New 2021 Honda CRF300L and CRF300 Rally

Honda Europe announced new CRF300L and CRF300 Rally dual sports for 2021, replacing the CRF250L and CRF250L Rally models. As of this writing, American Honda has yet to confirm whether it will import the new 300 models, but it’s likely we’ll receive news shortly.

The new CRF300 models are powered by a fuel-injected liquid-cooled DOHC Single enlarged from the previous 250cc to 286cc. This was achieved by increasing the stroke to 63 mm from 55 mm while keeping the bore at 76 mm and the compression ratio at 10.7:1. If these figures sound familiar, it’s because Honda did the same thing when it turned the CBR250R into the CBR300R. Honda also revised the intake cam timing to boost low- to mid-range response. Other changes include a new air filter design, a lighter exhaust downpipe, a new silencer and revised ignition timing.

New 2021 HONDA CRF300L engine

With these changes, the 286cc engine claims a peak output of 27 hp at 8500 rpm and 19.6 lb-ft. at 6500 rpm. These numbers are both up from the CRF250 engine’s claimed 24.4 hp at 8500 rpm and 16.7 lb-ft., but down slightly from the CBR300R and CB300R. The CRF300 dual sport engine is Euro 5 compliant however, while the other two 300 models have been absent from Europe for a couple of years now.

With the larger engine comes a revised transmission with shorter ratios for gears 1 through 5 and a larger 6th gear for improved highway cruising. Honda also added an assist and slipper clutch to reduce lever effort and smooth out rear wheel hop during rapid downshifts.

New 2021 HONDA CRF300L

The CRF300L and CRF300 Rally use a new steel semi-double cradle frame design Honda claims weighs 4.7 pounds lighter than the previous frame. The weight reduction comes via a slimmer main and lower down tubes and a narrower central bracing tube. Along with the weight savings, Honda claims the frame has 25% less lateral rigidity, resulting in improved handling feel. The cast aluminum swingarm was also redesigned for lighter weight and reduced rigidity. Honda also used aluminum instead of steel for the bottom yoke, resulting in a savings of 1.6 pounds from a position high above the center of gravity.

Both CRF300 models come equipped with a 43 mm Showa inverted fork with revised spring weight and damping settings than the previous fork. The revised fork now offers 10.2 inches of travel, compared to the previous unit’s 9.8 inches. The Pro-Link rear suspension also sees an increase in travel to 10.2 inches from the previous 9.4 inches.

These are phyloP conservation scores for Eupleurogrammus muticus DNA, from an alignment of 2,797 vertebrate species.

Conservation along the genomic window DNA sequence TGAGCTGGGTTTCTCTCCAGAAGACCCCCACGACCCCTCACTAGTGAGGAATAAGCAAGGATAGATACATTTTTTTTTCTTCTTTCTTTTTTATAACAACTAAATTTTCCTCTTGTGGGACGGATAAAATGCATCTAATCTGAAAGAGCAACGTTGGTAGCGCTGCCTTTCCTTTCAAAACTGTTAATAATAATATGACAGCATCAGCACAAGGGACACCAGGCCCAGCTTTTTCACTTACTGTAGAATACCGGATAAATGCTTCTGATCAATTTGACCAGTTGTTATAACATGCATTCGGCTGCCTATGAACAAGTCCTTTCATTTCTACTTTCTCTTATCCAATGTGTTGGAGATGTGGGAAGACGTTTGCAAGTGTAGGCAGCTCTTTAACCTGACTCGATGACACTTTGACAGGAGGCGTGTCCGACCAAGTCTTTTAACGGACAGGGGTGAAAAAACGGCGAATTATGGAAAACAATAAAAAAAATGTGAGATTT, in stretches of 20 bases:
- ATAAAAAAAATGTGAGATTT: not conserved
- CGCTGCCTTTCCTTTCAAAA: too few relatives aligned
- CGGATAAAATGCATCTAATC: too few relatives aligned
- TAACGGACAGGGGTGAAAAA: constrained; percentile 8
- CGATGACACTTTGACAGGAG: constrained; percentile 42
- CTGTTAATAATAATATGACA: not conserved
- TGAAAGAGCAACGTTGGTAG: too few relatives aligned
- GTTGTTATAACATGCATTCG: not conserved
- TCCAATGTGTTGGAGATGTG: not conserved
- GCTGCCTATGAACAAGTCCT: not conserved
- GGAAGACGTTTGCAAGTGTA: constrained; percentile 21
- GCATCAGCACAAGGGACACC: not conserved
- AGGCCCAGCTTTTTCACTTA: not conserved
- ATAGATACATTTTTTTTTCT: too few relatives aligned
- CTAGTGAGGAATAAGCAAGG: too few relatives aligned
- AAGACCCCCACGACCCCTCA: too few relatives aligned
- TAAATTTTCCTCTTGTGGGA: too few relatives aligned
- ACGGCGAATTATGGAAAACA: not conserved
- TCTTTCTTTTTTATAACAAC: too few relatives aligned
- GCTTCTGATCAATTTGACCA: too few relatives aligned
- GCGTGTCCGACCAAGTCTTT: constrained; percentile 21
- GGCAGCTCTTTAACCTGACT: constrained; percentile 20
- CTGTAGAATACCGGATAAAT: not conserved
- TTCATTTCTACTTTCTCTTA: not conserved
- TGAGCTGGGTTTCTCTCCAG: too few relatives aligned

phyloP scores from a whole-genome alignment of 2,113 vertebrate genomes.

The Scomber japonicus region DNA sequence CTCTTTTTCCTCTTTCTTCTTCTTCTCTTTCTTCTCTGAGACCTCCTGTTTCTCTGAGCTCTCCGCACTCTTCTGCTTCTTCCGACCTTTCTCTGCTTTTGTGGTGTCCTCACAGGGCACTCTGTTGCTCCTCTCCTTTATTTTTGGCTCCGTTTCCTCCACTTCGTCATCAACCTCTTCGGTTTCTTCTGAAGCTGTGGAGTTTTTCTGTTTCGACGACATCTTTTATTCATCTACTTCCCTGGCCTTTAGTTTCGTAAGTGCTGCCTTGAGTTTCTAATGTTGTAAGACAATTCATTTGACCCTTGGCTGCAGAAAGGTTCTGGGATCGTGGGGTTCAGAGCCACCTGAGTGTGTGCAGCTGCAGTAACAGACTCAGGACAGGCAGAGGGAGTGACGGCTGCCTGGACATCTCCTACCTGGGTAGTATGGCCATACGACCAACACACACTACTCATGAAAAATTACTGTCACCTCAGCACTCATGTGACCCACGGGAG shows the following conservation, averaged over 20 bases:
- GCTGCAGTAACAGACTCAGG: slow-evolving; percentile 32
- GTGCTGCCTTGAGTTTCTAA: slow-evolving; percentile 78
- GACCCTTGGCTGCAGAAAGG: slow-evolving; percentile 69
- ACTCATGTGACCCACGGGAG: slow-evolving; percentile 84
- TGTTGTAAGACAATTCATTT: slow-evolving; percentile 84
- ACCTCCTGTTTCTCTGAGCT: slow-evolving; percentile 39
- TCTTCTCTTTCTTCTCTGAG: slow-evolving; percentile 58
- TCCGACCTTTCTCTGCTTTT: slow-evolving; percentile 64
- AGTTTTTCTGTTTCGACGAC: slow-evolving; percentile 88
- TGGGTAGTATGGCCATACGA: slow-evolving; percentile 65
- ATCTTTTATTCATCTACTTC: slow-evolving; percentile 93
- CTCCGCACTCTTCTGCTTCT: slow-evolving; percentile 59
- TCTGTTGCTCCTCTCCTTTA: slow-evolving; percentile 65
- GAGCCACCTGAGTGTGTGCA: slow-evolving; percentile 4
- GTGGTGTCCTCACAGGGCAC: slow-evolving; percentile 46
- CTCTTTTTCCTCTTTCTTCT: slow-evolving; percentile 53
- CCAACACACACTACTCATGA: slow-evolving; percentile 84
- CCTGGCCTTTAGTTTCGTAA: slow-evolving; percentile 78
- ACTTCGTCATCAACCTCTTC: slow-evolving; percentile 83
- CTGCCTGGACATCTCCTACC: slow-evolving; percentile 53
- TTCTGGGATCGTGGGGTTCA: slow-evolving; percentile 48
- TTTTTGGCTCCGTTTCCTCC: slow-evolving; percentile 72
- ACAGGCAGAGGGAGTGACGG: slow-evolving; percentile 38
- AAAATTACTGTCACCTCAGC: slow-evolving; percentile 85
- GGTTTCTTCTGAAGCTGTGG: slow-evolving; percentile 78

Thanks to changes to the frame, engine crankcases and oil drain plug, Honda was able to increase the ground clearance of both models. The CRF300 Rally now offers 10.8 inches of ground clearance, compared to the CRF250L Rally’s 10.6 inches while the CRF300L sees a larger jump to 11.2 inches of clearance from 10 inches.

The CRF300L is equipped with a single 256 mm front brake rotor and a two-piston caliper while the Rally uses a larger 300 mm disc. Both models use the same 220 mm rear disc with single-piston caliper. The 300s both receive a new, lighter integrated rear master cylinder inherited from the CRF motocross bikes. Both models come with a two-channel ABS as standard for the European spec; we’ll have to wait for the U.S. announcement to learn if ABS is standard or optional here.

Honda tweaked the ergonomics, pulling the handlebars back slightly while moving the foot rests lower and further back. The CRF300L’s saddle is 34.6 inches from the ground, an increase of 0.2 inches, while the Rally’s seat was lowered 0.4 inches to 34.8 inches and is now rubber-mounted. The CRF300 Rally also gets rubber inserts for the footpegs and internal handlebar weights to reduce vibrations.

Other highlights include updated bodywork, reshaped front fenders and an updated LCD display. The CRF300L has a 2.1-gallon fuel tank while the CRF300 Rally carries 3.4 gallons. The Rally model also receives a slightly wider seat, hand guards, an LED headlight, skid plate and additional bodywork inspired by Honda’s CRF450 Rally racer.

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